Plus, Bruce and I are both mac and cheese fiends, so I thought, why not use it that way? It’s creamy and delicious, and gives you all the comfort of mac and cheese with out feeling like you’re eating a kid’s food. Mac and cheese for the modern day basic mom!

The beauty of this recipe is that it is so versatile, and can be adjusted for any diet preference. I used basic, full-fat products because I’m feeing it to a toddler, but if you want to tweak for your sensitivities or preferences you can.

Want to use alternative milk? It works. Want to use alternative noodles? It works. Want to use alternative flour? It works.

Seriously so easy, and it’s kid AND adult-friendly. I made a giant pot earlier this week, and Bruce and I have eaten it for lunch every day – put this on your menu!

One thing to note — if you have leftovers, the best way to reheat the pasta is on the stove. Just put the desired amount of mac and cheese in the pot, add a splash or so of milk (depending on how much is in the pot), and head on medium low until it is absorbed and warm through. This will prevent it from being dried out!

Have you made these? Let me know what you think or any questions you have in the comments below!


RECIPE (Serves XX)

INGREDIENTS:

  • 1 box pasta (I used rigatoni)
  • 1 tbsp. butter (@kerrygold is my go-to)
  • 3/4 cup milk (I used whole milk)
  • 1 tbsp. flour (I used all-purpose)
  • 1 cup white cheddar cheese
  • 1/4 cup grated/shredded Parmesan cheese
  • 1/4 cup pumpkin puree
  • 1 tbsp. sage
  • 1 tbsp. thyme
  • 1 tsp. salt
  • 1 tsp. pepper

DIRECTIONS:

Cook your pasta according to box instructions, rinse, and set aside. In a sauce pan, heat butter over medium heat. Once melted, add flour and whisk until combined. Add milk, cheese, and pumpkin purée, and stir until combined and melted. Mix in your spices, and then pour your noodles back in. Stir to coat noodles evenly. Top with any extra cheese if desired, and serve!


Sautéed Dessert Apples

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If you’re looking for an easy dessert idea, don’t skip out on your apples! They’re sometimes so easily forgotten about, but when they are cooked they get a nice sweet taste that can absolutely satisfy that dessert craving.

We get them in our produce box as Bruce is a big fan of them for breakfast and snacks, but when his Dad and I are scrounging the kitchen for a late night snack to satisfy the sweet tooth, these come in clutch and make us feel a little better about having an apple or two instead of going for the cereal or chocolate 🙂

These are super easy as you just slice and sauté, but they can be “dressed up” to be more decadent as well. If you’re feeling a little more extra, whip some coconut cream (the solid part of a can of full-fat coconut milk, NOT a can of coconut cream – it’s too runny) and drizzle on top. ⁠

Enjoy!

Have you made these? Let me know what you think or any questions you have in the comments below!


RECIPE (Serves 2)

INGREDIENTS:

  • 1 apple (go for a sweet red one!)⁠, sliced⁠
  • 1 tbsp. coconut oil⁠
  • 1 tsp cinnamon⁠
  • Fat from a can of coconut milk⁠

DIRECTIONS:

Heat a skillet over medium-high heat and add in coconut oil. Once the oil is shimmering, add apple slices. Cook until apples are soft, about 3-5 mins. Remove from pan and top with cinnamon. Put your coconut fat in a bowl, and whip with a fork or spoon until combined and soft. Top your apples with it, and serve!⁠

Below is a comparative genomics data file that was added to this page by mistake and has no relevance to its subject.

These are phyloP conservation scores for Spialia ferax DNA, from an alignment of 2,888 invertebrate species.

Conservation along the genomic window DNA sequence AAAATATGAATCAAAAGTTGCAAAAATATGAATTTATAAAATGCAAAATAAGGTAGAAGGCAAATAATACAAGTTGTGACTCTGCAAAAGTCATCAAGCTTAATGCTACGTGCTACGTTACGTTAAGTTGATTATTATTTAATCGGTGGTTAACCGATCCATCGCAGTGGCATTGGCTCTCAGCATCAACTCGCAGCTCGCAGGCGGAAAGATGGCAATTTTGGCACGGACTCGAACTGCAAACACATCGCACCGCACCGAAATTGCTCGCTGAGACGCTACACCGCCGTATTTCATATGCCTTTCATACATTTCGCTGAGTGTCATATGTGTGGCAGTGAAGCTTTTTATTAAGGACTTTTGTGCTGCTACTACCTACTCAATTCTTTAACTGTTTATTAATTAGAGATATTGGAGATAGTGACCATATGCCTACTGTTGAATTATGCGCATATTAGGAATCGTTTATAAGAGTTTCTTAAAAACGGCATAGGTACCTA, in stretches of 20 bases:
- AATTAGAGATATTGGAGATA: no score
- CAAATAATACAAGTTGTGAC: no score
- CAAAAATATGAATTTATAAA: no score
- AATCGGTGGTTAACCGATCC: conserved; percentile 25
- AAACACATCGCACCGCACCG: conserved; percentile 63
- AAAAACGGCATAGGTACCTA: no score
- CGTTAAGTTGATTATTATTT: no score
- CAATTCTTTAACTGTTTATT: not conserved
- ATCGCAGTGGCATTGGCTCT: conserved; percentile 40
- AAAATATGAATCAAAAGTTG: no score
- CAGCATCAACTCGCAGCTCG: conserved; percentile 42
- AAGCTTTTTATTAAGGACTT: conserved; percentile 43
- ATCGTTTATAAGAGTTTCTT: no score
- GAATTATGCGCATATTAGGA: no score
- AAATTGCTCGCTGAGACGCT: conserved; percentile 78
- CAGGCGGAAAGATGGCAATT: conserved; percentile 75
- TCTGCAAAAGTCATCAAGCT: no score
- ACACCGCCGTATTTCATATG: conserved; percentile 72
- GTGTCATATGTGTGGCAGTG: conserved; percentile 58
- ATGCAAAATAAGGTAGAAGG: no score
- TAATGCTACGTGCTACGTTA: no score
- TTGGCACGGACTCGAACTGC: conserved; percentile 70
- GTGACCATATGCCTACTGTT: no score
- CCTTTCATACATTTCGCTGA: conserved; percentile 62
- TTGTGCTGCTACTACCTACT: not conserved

Lightened up Ham and Potato soup

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It’s soup season, y’all! Ham and potato soup is a total comfort food for me, I remember my mom making it ALL the time growing up! But I’m sure there was a ton of cream in her version, so I decided to create my own lightened up, veggie-packed version, and dare I say I like it even more than what I remember eating growing up?!

My in-laws raise pigs on their ranch, and we regularly get some meat from them when they butcher one. And sometimes in those batches we get some random cuts that I’m like what the HECK do I do with this?? In this case, we got a pork leg steak. A pork leg steak from a 500+lb pig is…large. So, I knew I needed to incorporate it into a dish where we could have it for dinner and it would make enough leftovers to keep for a while.

Since I’m quite pregnant – 3rd trimester! – and have been prepping a lot of freezer meals, soup seemed like the perfect vehicle! And I keep hoping I can will this 80 degree California weather into turning into Fall, so I decided to recreate the Ham and Potato soup I remember eating growing up.

Potatoes act as the base in this soup, giving you no need for any cream, and the carrots and celery give it a super satisfying crunch. While you can absolutely incorporate some dairy into this if you want the extra creaminess, we tend to stay away from it as much as we can because it causes a lot of “depressurizing”, shall I say, in this house.

If you don’t have any ranch ham or wild boar on hand, absolutely buy pre-diced ham from the store. It will still be just as delicious!!

One thing to note — I have had friends try this without adding ham, and have reported that it is good, but ham definitely makes the meal. So, if you make this, be sure to add some protein because that is what ties it all together!

Have you made these? Let me know what you think or any questions you have in the comments below!


RECIPE (Serves 4-6)

INGREDIENTS:

  • 2 lbs Yukon gold potatoes, diced into 1 inch cubes⁠
  • 2 cups cubed ham⁠
  • 4 cups water⁠
  • 2 large carrots, diced into 1/4 inch cubes ⁠
  • 3 stalks celery, chopped ⁠
  • 1 small white onion⁠
  • 1 tbsp. olive oil⁠
  • 2 tsp thyme⁠
  • Salt and pepper⁠

DIRECTIONS:

Heat a large pot on the stove on medium-high heat. Add your olive oil, and onion, and cook your onion until it starts to brown, about 3-5 mins. Add in your potatoes and your water, and let it heat to a boil. Once boiling, turn the heat down to a simmer, and let simmer for about 20 mins, or until potatoes are fork-tender. Blend in the pot using an immersion blender (if you don’t have one, you can transfer to a blender then add back into the pot). Stir in your thyme, salt and pepper, ham, and veggies, and let the soup cook another 5 mins so the mix-ins heat through. ENJOY!⁠